Duryodhan's plan to kill the Pandavs cunningly giving poison to Bheem, burning down the lac-house etc., failed miserably. Bheem was strong enough to digest the poison. The Pandavs were warned in time by their uncle Vidur and so in the darkness of the night the five brothers along with their mother escaped into the jungle from the burning lac-house. After their miraculous escape from the lac-house, they did not return to the palace. They roamed about in the guise of Brahmins with their mother. Every one including the Kouravs believed them to be dead.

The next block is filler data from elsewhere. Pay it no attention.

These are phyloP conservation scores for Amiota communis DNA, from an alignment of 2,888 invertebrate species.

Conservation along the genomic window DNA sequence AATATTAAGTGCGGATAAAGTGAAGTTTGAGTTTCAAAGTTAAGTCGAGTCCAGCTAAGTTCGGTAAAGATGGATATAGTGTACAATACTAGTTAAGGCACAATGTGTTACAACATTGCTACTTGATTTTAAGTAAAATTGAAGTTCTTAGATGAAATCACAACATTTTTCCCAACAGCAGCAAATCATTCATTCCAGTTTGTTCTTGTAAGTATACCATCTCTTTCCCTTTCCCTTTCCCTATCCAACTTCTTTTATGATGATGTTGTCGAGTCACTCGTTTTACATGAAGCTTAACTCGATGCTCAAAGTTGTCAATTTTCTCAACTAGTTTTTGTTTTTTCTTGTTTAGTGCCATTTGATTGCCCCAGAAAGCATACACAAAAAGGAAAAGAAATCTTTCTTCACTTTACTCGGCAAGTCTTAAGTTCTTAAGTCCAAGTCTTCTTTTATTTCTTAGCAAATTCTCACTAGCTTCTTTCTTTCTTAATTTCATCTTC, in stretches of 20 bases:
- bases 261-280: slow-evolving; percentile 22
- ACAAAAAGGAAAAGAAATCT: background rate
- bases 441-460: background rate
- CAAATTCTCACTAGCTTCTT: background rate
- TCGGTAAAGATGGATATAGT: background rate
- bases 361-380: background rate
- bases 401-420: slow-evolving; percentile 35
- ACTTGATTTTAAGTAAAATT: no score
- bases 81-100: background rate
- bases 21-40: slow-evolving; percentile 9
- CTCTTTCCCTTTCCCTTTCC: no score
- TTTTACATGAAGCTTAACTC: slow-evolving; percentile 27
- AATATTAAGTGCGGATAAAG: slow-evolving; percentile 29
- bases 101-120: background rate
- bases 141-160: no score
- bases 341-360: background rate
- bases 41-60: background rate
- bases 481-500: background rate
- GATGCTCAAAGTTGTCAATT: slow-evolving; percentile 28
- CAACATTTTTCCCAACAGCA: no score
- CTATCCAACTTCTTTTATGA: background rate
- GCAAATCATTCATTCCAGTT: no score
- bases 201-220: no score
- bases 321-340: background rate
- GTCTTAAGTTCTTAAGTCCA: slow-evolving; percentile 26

During that time, they heard of the Swayamvara of Droupadi. The qualification to marry her lay in the extraordinary skill of archery in hitting a moving target. Arjun easily won. Everybody congratulated the winner, and discovered that it was Arjun. Thus the Pandavs were found out, He took his bride to their hut and called to his mother to come outside and see what he had brought. Instead of doing so, she answered back "My dear children, whatever it be, you share it among yourselves". Therefore, Droupadi became the common wife of all the five Pandavs. Krishna, who was also present, at the marriage ceremony became a great friend of the Pandavs from then onwards. On Bhisham's advice, the kingdom was divided into two parts. Naturally the better half was taken away by the Kouravs. Still, the others built a wonderful city in their own half and called it Indraprastha. Duryodhan watching the increasing prosperity of the Pandavs and could contain himself no longer. He openly challenged Dharamputr for a game of dice, Sakuni, deceit in human form, was the uncle of the Kouravs. He played for them. Inevitably Dharamputr lost everything - his kingdom, his brothers and also his wife.